Transports in I2P
A "transport" in I2P is a method for direct, point-to-point communication between two routers. Transports must provide confidentiality and integrity against external adversaries while authenticating that the router contacted is the one who should receive a given message.
I2P supports multiple transports simultaneously. There are three transports currently implemented:
- NTCP, a Java New I/O (NIO) TCP transport
- SSU, or Secure Semireliable UDP
- NTCP2, a new version of NTCP
Each provides a "connection" paradigm, with authentication, flow control, acknowledgments and retransmission.
The transport subsystem in I2P provides the following services:
- Reliable delivery of I2NP messages. Transports support I2NP message delivery ONLY. They are not general-purpose data pipes.
- In-order delivery of messages is NOT guaranteed by all transports.
- Maintain a set of router addresses, one or more for each transport, that the router publishes as its global contact information (the RouterInfo). Each transport may connect using one of these addresses, which may be IPv4 or (as of version 0.9.8) IPv6.
- Selection of the best transport for each outgoing message
- Queueing of outbound messages by priority
- Bandwidth limiting, both outbound and inbound, according to router configuration
- Setup and teardown of transport connections
- Encryption of point-to-point communications
- Maintenance of connection limits for each transport, implementation of various thresholds for these limits, and communication of threshold status to the router so it may make operational changes based on the status
- Firewall port opening using UPnP (Universal Plug and Play)
- Cooperative NAT/Firewall traversal
- Local IP detection by various methods, including UPnP, inspection of incoming connections, and enumeration of network devices
- Coordination of firewall status and local IP, and changes to either, among the transports
- Communication of firewall status and local IP, and changes to either, to the router and the user interface
- Determination of a consensus clock, which is used to periodically update the router's clock, as a backup for NTP
- Maintenance of status for each peer, including whether it is connected, whether it was recently connected, and whether it was reachable in the last attempt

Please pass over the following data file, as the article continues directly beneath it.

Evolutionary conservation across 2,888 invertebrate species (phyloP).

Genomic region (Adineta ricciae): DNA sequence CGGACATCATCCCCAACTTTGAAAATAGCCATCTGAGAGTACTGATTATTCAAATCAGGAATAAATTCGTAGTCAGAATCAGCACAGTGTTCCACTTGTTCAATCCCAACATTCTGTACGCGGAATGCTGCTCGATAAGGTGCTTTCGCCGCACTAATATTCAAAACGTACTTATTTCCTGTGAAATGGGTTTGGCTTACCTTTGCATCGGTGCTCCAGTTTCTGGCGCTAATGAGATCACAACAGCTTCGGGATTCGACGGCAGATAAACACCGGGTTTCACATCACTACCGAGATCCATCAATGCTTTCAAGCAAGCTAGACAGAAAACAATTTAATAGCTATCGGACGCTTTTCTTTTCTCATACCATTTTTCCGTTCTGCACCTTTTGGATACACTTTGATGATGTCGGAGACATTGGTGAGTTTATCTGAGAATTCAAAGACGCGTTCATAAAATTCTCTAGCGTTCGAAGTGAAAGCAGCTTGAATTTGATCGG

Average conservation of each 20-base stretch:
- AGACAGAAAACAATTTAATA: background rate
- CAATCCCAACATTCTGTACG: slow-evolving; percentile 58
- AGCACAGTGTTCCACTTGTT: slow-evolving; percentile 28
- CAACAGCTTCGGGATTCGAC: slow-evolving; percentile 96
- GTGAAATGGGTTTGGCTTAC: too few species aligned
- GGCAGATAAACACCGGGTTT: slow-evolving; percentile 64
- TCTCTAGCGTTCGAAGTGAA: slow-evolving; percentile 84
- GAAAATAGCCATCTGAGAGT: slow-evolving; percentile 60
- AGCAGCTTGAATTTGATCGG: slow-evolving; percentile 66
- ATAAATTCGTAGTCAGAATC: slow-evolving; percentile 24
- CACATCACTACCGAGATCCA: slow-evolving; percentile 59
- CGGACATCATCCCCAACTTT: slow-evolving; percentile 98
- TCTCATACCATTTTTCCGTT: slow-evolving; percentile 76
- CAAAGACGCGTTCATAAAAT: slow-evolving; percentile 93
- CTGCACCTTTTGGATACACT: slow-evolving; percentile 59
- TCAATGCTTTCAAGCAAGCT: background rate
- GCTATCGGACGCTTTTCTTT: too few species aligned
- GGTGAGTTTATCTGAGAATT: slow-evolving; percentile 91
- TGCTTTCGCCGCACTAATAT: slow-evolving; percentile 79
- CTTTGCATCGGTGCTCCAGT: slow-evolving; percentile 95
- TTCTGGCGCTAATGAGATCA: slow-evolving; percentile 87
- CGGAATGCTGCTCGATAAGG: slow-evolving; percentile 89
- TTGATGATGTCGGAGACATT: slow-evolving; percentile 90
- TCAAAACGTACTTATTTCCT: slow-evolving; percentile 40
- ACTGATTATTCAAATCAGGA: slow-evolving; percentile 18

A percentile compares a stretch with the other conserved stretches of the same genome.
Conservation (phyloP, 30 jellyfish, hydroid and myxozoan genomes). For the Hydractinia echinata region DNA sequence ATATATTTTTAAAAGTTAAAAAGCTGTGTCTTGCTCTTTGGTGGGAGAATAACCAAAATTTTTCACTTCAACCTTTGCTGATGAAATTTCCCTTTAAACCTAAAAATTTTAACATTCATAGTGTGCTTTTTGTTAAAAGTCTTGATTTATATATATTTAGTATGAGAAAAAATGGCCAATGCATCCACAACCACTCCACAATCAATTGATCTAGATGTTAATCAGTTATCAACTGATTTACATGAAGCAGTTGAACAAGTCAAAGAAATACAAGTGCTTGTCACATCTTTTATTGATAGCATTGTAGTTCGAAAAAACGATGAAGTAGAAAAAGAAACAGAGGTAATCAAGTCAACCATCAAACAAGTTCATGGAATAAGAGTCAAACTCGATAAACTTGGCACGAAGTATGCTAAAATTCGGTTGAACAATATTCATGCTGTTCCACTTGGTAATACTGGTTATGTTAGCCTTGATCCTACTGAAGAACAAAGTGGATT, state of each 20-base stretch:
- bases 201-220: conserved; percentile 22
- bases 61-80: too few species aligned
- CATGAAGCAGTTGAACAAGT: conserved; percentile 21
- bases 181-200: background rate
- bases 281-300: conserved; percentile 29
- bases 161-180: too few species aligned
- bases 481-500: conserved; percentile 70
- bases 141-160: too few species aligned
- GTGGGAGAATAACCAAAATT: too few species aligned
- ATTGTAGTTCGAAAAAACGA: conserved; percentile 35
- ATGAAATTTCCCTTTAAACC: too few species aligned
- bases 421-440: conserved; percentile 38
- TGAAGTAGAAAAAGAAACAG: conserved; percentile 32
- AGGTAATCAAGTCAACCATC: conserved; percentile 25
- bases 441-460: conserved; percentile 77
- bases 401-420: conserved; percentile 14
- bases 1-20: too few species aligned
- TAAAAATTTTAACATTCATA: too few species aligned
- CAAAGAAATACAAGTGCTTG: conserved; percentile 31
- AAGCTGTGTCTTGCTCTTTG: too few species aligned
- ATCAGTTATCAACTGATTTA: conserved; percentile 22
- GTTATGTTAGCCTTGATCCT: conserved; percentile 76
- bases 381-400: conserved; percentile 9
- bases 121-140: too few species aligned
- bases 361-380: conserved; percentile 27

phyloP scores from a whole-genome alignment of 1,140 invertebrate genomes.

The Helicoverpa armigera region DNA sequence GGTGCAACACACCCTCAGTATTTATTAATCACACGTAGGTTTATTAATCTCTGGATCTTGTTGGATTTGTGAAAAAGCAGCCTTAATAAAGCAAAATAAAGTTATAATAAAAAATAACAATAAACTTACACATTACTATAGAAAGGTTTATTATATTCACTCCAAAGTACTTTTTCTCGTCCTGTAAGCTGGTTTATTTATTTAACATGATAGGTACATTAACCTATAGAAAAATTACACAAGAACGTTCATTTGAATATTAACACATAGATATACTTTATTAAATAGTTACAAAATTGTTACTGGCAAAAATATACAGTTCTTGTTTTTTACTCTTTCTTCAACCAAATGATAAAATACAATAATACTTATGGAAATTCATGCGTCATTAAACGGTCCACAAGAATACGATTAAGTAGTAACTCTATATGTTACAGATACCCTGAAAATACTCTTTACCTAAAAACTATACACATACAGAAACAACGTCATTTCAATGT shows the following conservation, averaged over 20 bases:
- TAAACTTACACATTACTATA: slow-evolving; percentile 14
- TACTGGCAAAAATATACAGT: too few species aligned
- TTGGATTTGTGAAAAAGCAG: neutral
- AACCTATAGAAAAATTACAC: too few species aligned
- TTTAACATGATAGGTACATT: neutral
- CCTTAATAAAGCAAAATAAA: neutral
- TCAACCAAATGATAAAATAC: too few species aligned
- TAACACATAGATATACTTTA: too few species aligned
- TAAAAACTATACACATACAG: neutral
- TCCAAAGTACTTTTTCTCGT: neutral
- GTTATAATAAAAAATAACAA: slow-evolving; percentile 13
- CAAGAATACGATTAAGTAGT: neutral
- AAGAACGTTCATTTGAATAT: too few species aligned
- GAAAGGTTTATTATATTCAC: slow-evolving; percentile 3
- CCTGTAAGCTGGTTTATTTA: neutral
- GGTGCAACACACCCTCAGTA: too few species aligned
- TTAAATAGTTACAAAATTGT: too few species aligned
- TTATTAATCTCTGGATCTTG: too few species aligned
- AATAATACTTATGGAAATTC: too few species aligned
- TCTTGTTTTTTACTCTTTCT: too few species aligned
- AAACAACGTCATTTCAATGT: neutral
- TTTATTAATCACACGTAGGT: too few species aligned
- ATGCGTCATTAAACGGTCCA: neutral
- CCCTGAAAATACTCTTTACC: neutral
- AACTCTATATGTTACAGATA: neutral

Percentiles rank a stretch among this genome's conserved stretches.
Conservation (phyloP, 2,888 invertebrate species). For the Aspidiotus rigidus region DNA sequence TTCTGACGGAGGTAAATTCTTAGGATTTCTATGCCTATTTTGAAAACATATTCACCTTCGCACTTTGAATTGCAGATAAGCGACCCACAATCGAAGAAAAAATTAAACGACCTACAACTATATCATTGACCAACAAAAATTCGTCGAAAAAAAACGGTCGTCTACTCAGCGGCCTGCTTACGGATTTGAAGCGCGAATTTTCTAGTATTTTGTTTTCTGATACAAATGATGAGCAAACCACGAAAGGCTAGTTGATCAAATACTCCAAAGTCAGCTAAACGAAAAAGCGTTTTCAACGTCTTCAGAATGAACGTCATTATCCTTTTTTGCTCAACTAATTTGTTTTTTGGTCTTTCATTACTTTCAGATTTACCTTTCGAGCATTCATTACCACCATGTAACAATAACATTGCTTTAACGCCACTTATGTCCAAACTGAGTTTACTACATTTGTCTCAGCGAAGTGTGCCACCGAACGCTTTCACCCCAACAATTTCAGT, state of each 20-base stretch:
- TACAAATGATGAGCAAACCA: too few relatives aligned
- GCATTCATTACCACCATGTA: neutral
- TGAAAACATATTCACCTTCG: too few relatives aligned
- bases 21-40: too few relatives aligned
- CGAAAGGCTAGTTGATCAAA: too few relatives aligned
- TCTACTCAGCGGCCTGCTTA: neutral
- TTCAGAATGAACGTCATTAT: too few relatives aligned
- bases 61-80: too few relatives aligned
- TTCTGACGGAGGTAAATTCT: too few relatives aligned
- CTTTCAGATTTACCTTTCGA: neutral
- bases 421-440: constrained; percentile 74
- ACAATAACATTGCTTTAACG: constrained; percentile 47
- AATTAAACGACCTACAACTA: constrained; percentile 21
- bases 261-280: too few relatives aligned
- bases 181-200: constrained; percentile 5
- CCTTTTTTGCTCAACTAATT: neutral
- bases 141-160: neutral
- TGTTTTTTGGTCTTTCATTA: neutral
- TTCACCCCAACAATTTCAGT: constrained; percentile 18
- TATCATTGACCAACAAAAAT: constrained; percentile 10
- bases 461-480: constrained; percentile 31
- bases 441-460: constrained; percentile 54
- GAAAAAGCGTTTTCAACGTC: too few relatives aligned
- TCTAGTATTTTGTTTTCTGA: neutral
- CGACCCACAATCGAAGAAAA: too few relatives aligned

- Qualification of valid IP addresses according to a local rule set
- Honoring the automated and manual lists of banned peers maintained by the router, and refusing outbound and inbound connections to those peers
The transport subsystem maintains a set of router addresses, each of which lists a transport method, IP, and port. These addresses constitute the advertised contact points, and are published by the router to the network database. Addresses may also contain an arbitrary set of additional options.
Each transport method may publish multiple router addresses.
Typical scenarios are:
- A router has no published addresses, so it is considered "hidden" and cannot receive incoming connections
- A router is firewalled, and therefore publishes an SSU address which contains a list of cooperating peers or "introducers" who will assist in NAT traversal (see the SSU spec for details)
- A router is not firewalled or its NAT ports are open; it publishes both NTCP and SSU addresses containing directly-accessible IP and ports.
The transport system delivers I2NP messages only. The transport selected for any message is independent of the upper-layer protocols and contents (router or client messages, whether an external application was using TCP or UDP to connect to I2P, whether the upper layer was using the streaming library streaming or datagrams, datagrams etc.).
For each outgoing message, the transport system solicits "bids" from each transport. The transport bidding the lowest (best) value wins the bid and receives the message for delivery. A transport may refuse to bid.
Whether a transport bids, and with what value, depend on numerous factors:
- Configuration of transport preferences
- Whether the transport is already connected to the peer
- The number of current connections compared to various connection limit thresholds
- Whether recent connection attempts to the peer have failed
- The size of the message, as different transports have different size limits
- Whether the peer can accept incoming connections for that transport, as advertised in its RouterInfo
- Whether the connection would be indirect (requiring introducers) or direct
- The peer's transport preference, as advertised in its RouterInfo
In general, the bid values are selected so that two routers are only connected by a single transport at any one time. However, this is not a requirement.
New Transports and Future Work
Additional transports may be developed, including:
- A TLS/SSH look-alike transport
- An "indirect" transport for routers that are not reachable by all other routers (one form of "restricted routes")
- Tor-compatible pluggable transports
Work continues on adjusting default connection limits for each transport. I2P is designed as a "mesh network", where it is assumed that any router can connect to any other router. This assumption may be broken by routers that have exceeded their connection limits, and by routers that are behind restrictive state firewalls (restricted routes).
The current connection limits are higher for SSU than for NTCP, based on the assumption that the memory requirements for an NTCP connection are higher than that for SSU. However, as NTCP buffers are partially in the kernel and SSU buffers are on the Java heap, that assumption is difficult to verify.
Analyze Breaking and Improving Protocol Obfuscation and see how transport-layer padding may improve things.